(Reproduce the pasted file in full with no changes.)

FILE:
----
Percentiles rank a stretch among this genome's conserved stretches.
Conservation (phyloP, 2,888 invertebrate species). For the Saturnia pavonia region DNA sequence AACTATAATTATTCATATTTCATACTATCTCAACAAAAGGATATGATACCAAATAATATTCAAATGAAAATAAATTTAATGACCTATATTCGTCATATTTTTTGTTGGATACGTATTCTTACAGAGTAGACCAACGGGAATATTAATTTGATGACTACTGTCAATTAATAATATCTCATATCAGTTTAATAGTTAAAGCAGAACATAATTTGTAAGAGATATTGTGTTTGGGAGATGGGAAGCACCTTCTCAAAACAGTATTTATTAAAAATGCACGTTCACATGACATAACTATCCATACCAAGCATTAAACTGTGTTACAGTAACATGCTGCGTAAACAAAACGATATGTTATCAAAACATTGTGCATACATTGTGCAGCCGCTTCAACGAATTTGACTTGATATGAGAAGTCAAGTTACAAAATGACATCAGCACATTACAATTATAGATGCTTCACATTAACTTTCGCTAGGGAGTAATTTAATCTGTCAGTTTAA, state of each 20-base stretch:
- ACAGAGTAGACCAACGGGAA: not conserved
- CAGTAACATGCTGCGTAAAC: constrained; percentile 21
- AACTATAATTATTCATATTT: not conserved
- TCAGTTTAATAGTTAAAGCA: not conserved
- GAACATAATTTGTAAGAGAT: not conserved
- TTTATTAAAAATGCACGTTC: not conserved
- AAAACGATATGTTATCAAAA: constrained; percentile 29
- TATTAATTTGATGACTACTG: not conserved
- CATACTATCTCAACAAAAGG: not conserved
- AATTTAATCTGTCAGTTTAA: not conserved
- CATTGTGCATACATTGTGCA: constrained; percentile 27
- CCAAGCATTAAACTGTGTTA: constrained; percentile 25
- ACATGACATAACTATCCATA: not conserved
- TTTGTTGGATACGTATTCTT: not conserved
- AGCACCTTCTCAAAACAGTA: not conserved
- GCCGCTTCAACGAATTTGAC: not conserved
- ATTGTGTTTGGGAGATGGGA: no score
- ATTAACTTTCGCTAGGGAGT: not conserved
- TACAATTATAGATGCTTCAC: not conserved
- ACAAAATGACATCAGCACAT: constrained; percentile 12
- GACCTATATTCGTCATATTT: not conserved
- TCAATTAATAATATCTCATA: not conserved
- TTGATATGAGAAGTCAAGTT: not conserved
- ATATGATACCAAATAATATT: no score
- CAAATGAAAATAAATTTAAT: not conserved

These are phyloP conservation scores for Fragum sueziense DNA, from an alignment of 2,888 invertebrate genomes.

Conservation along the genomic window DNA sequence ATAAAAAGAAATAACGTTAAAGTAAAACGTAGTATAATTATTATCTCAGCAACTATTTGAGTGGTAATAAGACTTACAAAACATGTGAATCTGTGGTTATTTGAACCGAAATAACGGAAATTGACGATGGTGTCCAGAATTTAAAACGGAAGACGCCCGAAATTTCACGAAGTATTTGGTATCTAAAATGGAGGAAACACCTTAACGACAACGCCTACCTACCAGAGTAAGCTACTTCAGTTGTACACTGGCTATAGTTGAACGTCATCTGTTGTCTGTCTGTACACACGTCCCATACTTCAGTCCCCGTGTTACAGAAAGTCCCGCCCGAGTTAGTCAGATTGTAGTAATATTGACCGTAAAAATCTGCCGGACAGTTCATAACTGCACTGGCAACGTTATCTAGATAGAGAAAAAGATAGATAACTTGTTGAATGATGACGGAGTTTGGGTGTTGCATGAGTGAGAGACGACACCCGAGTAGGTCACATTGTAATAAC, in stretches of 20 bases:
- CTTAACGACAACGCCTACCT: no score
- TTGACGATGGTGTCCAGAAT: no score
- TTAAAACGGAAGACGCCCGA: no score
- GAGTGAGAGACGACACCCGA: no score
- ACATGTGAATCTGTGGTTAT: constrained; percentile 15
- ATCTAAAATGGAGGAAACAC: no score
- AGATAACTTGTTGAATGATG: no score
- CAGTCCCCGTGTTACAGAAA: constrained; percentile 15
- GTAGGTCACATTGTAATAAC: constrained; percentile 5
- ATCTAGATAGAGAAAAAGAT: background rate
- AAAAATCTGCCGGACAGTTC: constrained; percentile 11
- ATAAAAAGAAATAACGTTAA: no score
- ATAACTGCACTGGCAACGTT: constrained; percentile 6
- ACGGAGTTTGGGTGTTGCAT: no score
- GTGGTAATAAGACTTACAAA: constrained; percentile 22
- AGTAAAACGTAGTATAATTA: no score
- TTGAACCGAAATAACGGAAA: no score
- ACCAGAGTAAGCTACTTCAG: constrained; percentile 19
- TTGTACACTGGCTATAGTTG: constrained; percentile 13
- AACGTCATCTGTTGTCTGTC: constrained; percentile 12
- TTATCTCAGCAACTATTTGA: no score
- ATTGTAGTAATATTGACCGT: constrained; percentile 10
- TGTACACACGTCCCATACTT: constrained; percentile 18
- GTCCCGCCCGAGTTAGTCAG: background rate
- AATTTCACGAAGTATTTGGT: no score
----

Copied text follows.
Percentiles rank a stretch among this genome's conserved stretches.
Conservation (phyloP, 2,888 invertebrate species). For the Saturnia pavonia region DNA sequence AACTATAATTATTCATATTTCATACTATCTCAACAAAAGGATATGATACCAAATAATATTCAAATGAAAATAAATTTAATGACCTATATTCGTCATATTTTTTGTTGGATACGTATTCTTACAGAGTAGACCAACGGGAATATTAATTTGATGACTACTGTCAATTAATAATATCTCATATCAGTTTAATAGTTAAAGCAGAACATAATTTGTAAGAGATATTGTGTTTGGGAGATGGGAAGCACCTTCTCAAAACAGTATTTATTAAAAATGCACGTTCACATGACATAACTATCCATACCAAGCATTAAACTGTGTTACAGTAACATGCTGCGTAAACAAAACGATATGTTATCAAAACATTGTGCATACATTGTGCAGCCGCTTCAACGAATTTGACTTGATATGAGAAGTCAAGTTACAAAATGACATCAGCACATTACAATTATAGATGCTTCACATTAACTTTCGCTAGGGAGTAATTTAATCTGTCAGTTTAA, state of each 20-base stretch:
- ACAGAGTAGACCAACGGGAA: not conserved
- CAGTAACATGCTGCGTAAAC: constrained; percentile 21
- AACTATAATTATTCATATTT: not conserved
- TCAGTTTAATAGTTAAAGCA: not conserved
- GAACATAATTTGTAAGAGAT: not conserved
- TTTATTAAAAATGCACGTTC: not conserved
- AAAACGATATGTTATCAAAA: constrained; percentile 29
- TATTAATTTGATGACTACTG: not conserved
- CATACTATCTCAACAAAAGG: not conserved
- AATTTAATCTGTCAGTTTAA: not conserved
- CATTGTGCATACATTGTGCA: constrained; percentile 27
- CCAAGCATTAAACTGTGTTA: constrained; percentile 25
- ACATGACATAACTATCCATA: not conserved
- TTTGTTGGATACGTATTCTT: not conserved
- AGCACCTTCTCAAAACAGTA: not conserved
- GCCGCTTCAACGAATTTGAC: not conserved
- ATTGTGTTTGGGAGATGGGA: no score
- ATTAACTTTCGCTAGGGAGT: not conserved
- TACAATTATAGATGCTTCAC: not conserved
- ACAAAATGACATCAGCACAT: constrained; percentile 12
- GACCTATATTCGTCATATTT: not conserved
- TCAATTAATAATATCTCATA: not conserved
- TTGATATGAGAAGTCAAGTT: not conserved
- ATATGATACCAAATAATATT: no score
- CAAATGAAAATAAATTTAAT: not conserved

These are phyloP conservation scores for Fragum sueziense DNA, from an alignment of 2,888 invertebrate genomes.

Conservation along the genomic window DNA sequence ATAAAAAGAAATAACGTTAAAGTAAAACGTAGTATAATTATTATCTCAGCAACTATTTGAGTGGTAATAAGACTTACAAAACATGTGAATCTGTGGTTATTTGAACCGAAATAACGGAAATTGACGATGGTGTCCAGAATTTAAAACGGAAGACGCCCGAAATTTCACGAAGTATTTGGTATCTAAAATGGAGGAAACACCTTAACGACAACGCCTACCTACCAGAGTAAGCTACTTCAGTTGTACACTGGCTATAGTTGAACGTCATCTGTTGTCTGTCTGTACACACGTCCCATACTTCAGTCCCCGTGTTACAGAAAGTCCCGCCCGAGTTAGTCAGATTGTAGTAATATTGACCGTAAAAATCTGCCGGACAGTTCATAACTGCACTGGCAACGTTATCTAGATAGAGAAAAAGATAGATAACTTGTTGAATGATGACGGAGTTTGGGTGTTGCATGAGTGAGAGACGACACCCGAGTAGGTCACATTGTAATAAC, in stretches of 20 bases:
- CTTAACGACAACGCCTACCT: no score
- TTGACGATGGTGTCCAGAAT: no score
- TTAAAACGGAAGACGCCCGA: no score
- GAGTGAGAGACGACACCCGA: no score
- ACATGTGAATCTGTGGTTAT: constrained; percentile 15
- ATCTAAAATGGAGGAAACAC: no score
- AGATAACTTGTTGAATGATG: no score
- CAGTCCCCGTGTTACAGAAA: constrained; percentile 15
- GTAGGTCACATTGTAATAAC: constrained; percentile 5
- ATCTAGATAGAGAAAAAGAT: background rate
- AAAAATCTGCCGGACAGTTC: constrained; percentile 11
- ATAAAAAGAAATAACGTTAA: no score
- ATAACTGCACTGGCAACGTT: constrained; percentile 6
- ACGGAGTTTGGGTGTTGCAT: no score
- GTGGTAATAAGACTTACAAA: constrained; percentile 22
- AGTAAAACGTAGTATAATTA: no score
- TTGAACCGAAATAACGGAAA: no score
- ACCAGAGTAAGCTACTTCAG: constrained; percentile 19
- TTGTACACTGGCTATAGTTG: constrained; percentile 13
- AACGTCATCTGTTGTCTGTC: constrained; percentile 12
- TTATCTCAGCAACTATTTGA: no score
- ATTGTAGTAATATTGACCGT: constrained; percentile 10
- TGTACACACGTCCCATACTT: constrained; percentile 18
- GTCCCGCCCGAGTTAGTCAG: background rate
- AATTTCACGAAGTATTTGGT: no score